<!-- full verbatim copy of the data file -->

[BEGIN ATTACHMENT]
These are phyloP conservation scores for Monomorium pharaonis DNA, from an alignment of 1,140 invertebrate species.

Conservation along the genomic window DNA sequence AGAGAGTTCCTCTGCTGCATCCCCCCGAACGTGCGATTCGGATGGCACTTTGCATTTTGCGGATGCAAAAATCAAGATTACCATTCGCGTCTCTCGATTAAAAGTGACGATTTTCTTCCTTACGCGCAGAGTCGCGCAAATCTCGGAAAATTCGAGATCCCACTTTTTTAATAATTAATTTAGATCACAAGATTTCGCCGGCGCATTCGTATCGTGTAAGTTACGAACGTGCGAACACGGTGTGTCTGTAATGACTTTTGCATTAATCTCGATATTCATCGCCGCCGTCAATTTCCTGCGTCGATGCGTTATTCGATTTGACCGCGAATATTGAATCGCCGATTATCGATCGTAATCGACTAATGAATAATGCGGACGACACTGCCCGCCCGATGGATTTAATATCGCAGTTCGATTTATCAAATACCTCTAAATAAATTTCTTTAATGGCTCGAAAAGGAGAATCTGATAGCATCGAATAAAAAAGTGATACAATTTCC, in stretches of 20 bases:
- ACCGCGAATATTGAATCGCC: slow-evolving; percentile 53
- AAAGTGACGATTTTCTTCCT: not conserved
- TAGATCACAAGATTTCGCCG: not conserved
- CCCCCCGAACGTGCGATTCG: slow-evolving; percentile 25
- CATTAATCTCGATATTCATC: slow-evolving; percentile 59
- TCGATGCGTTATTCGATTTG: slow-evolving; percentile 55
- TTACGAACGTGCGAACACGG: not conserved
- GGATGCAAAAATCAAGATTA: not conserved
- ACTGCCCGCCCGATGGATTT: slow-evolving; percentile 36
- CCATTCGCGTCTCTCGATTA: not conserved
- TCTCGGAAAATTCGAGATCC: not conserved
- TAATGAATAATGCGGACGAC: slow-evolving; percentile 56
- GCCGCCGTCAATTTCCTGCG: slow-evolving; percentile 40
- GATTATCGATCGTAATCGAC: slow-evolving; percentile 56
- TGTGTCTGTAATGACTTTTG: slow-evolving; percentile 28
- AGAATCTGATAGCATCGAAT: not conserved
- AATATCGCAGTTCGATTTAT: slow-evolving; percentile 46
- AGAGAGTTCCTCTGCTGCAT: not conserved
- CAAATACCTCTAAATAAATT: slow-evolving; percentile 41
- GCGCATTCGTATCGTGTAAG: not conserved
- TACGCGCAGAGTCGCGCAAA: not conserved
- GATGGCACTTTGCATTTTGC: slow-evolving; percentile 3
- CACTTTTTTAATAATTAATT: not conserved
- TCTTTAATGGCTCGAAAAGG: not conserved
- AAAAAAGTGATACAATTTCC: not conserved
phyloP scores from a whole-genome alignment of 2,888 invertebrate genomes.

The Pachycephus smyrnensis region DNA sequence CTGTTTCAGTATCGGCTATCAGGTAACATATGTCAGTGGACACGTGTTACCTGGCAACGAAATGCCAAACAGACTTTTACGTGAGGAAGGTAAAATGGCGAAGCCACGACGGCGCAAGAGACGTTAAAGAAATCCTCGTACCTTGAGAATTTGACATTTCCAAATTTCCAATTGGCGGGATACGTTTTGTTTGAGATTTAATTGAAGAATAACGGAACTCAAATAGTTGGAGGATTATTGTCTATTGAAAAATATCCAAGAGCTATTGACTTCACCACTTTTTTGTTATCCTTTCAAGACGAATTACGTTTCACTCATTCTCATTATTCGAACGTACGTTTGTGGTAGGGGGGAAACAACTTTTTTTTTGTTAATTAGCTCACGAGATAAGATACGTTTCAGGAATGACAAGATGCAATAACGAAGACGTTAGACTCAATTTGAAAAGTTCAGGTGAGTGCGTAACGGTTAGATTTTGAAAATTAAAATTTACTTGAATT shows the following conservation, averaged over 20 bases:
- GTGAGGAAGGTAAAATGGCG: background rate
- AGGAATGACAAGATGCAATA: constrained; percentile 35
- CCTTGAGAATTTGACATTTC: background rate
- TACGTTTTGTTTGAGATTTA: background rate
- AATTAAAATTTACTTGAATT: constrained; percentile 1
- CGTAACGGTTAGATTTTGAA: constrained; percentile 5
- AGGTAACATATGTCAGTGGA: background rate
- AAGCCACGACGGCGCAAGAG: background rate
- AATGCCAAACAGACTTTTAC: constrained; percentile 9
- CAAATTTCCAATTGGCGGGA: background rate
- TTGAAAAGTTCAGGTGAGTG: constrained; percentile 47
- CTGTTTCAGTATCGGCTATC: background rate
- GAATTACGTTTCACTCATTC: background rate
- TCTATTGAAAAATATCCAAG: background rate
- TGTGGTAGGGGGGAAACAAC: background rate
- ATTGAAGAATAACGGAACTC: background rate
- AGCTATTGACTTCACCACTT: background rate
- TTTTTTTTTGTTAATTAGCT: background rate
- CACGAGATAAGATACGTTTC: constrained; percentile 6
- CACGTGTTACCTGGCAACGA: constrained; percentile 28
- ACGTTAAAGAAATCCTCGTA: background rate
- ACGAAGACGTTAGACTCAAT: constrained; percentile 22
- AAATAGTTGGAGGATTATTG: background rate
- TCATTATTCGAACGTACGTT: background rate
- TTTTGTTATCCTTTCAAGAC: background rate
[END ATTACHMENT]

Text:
These are phyloP conservation scores for Monomorium pharaonis DNA, from an alignment of 1,140 invertebrate species.

Conservation along the genomic window DNA sequence AGAGAGTTCCTCTGCTGCATCCCCCCGAACGTGCGATTCGGATGGCACTTTGCATTTTGCGGATGCAAAAATCAAGATTACCATTCGCGTCTCTCGATTAAAAGTGACGATTTTCTTCCTTACGCGCAGAGTCGCGCAAATCTCGGAAAATTCGAGATCCCACTTTTTTAATAATTAATTTAGATCACAAGATTTCGCCGGCGCATTCGTATCGTGTAAGTTACGAACGTGCGAACACGGTGTGTCTGTAATGACTTTTGCATTAATCTCGATATTCATCGCCGCCGTCAATTTCCTGCGTCGATGCGTTATTCGATTTGACCGCGAATATTGAATCGCCGATTATCGATCGTAATCGACTAATGAATAATGCGGACGACACTGCCCGCCCGATGGATTTAATATCGCAGTTCGATTTATCAAATACCTCTAAATAAATTTCTTTAATGGCTCGAAAAGGAGAATCTGATAGCATCGAATAAAAAAGTGATACAATTTCC, in stretches of 20 bases:
- ACCGCGAATATTGAATCGCC: slow-evolving; percentile 53
- AAAGTGACGATTTTCTTCCT: not conserved
- TAGATCACAAGATTTCGCCG: not conserved
- CCCCCCGAACGTGCGATTCG: slow-evolving; percentile 25
- CATTAATCTCGATATTCATC: slow-evolving; percentile 59
- TCGATGCGTTATTCGATTTG: slow-evolving; percentile 55
- TTACGAACGTGCGAACACGG: not conserved
- GGATGCAAAAATCAAGATTA: not conserved
- ACTGCCCGCCCGATGGATTT: slow-evolving; percentile 36
- CCATTCGCGTCTCTCGATTA: not conserved
- TCTCGGAAAATTCGAGATCC: not conserved
- TAATGAATAATGCGGACGAC: slow-evolving; percentile 56
- GCCGCCGTCAATTTCCTGCG: slow-evolving; percentile 40
- GATTATCGATCGTAATCGAC: slow-evolving; percentile 56
- TGTGTCTGTAATGACTTTTG: slow-evolving; percentile 28
- AGAATCTGATAGCATCGAAT: not conserved
- AATATCGCAGTTCGATTTAT: slow-evolving; percentile 46
- AGAGAGTTCCTCTGCTGCAT: not conserved
- CAAATACCTCTAAATAAATT: slow-evolving; percentile 41
- GCGCATTCGTATCGTGTAAG: not conserved
- TACGCGCAGAGTCGCGCAAA: not conserved
- GATGGCACTTTGCATTTTGC: slow-evolving; percentile 3
- CACTTTTTTAATAATTAATT: not conserved
- TCTTTAATGGCTCGAAAAGG: not conserved
- AAAAAAGTGATACAATTTCC: not conserved
phyloP scores from a whole-genome alignment of 2,888 invertebrate genomes.

The Pachycephus smyrnensis region DNA sequence CTGTTTCAGTATCGGCTATCAGGTAACATATGTCAGTGGACACGTGTTACCTGGCAACGAAATGCCAAACAGACTTTTACGTGAGGAAGGTAAAATGGCGAAGCCACGACGGCGCAAGAGACGTTAAAGAAATCCTCGTACCTTGAGAATTTGACATTTCCAAATTTCCAATTGGCGGGATACGTTTTGTTTGAGATTTAATTGAAGAATAACGGAACTCAAATAGTTGGAGGATTATTGTCTATTGAAAAATATCCAAGAGCTATTGACTTCACCACTTTTTTGTTATCCTTTCAAGACGAATTACGTTTCACTCATTCTCATTATTCGAACGTACGTTTGTGGTAGGGGGGAAACAACTTTTTTTTTGTTAATTAGCTCACGAGATAAGATACGTTTCAGGAATGACAAGATGCAATAACGAAGACGTTAGACTCAATTTGAAAAGTTCAGGTGAGTGCGTAACGGTTAGATTTTGAAAATTAAAATTTACTTGAATT shows the following conservation, averaged over 20 bases:
- GTGAGGAAGGTAAAATGGCG: background rate
- AGGAATGACAAGATGCAATA: constrained; percentile 35
- CCTTGAGAATTTGACATTTC: background rate
- TACGTTTTGTTTGAGATTTA: background rate
- AATTAAAATTTACTTGAATT: constrained; percentile 1
- CGTAACGGTTAGATTTTGAA: constrained; percentile 5
- AGGTAACATATGTCAGTGGA: background rate
- AAGCCACGACGGCGCAAGAG: background rate
- AATGCCAAACAGACTTTTAC: constrained; percentile 9
- CAAATTTCCAATTGGCGGGA: background rate
- TTGAAAAGTTCAGGTGAGTG: constrained; percentile 47
- CTGTTTCAGTATCGGCTATC: background rate
- GAATTACGTTTCACTCATTC: background rate
- TCTATTGAAAAATATCCAAG: background rate
- TGTGGTAGGGGGGAAACAAC: background rate
- ATTGAAGAATAACGGAACTC: background rate
- AGCTATTGACTTCACCACTT: background rate
- TTTTTTTTTGTTAATTAGCT: background rate
- CACGAGATAAGATACGTTTC: constrained; percentile 6
- CACGTGTTACCTGGCAACGA: constrained; percentile 28
- ACGTTAAAGAAATCCTCGTA: background rate
- ACGAAGACGTTAGACTCAAT: constrained; percentile 22
- AAATAGTTGGAGGATTATTG: background rate
- TCATTATTCGAACGTACGTT: background rate
- TTTTGTTATCCTTTCAAGAC: background rate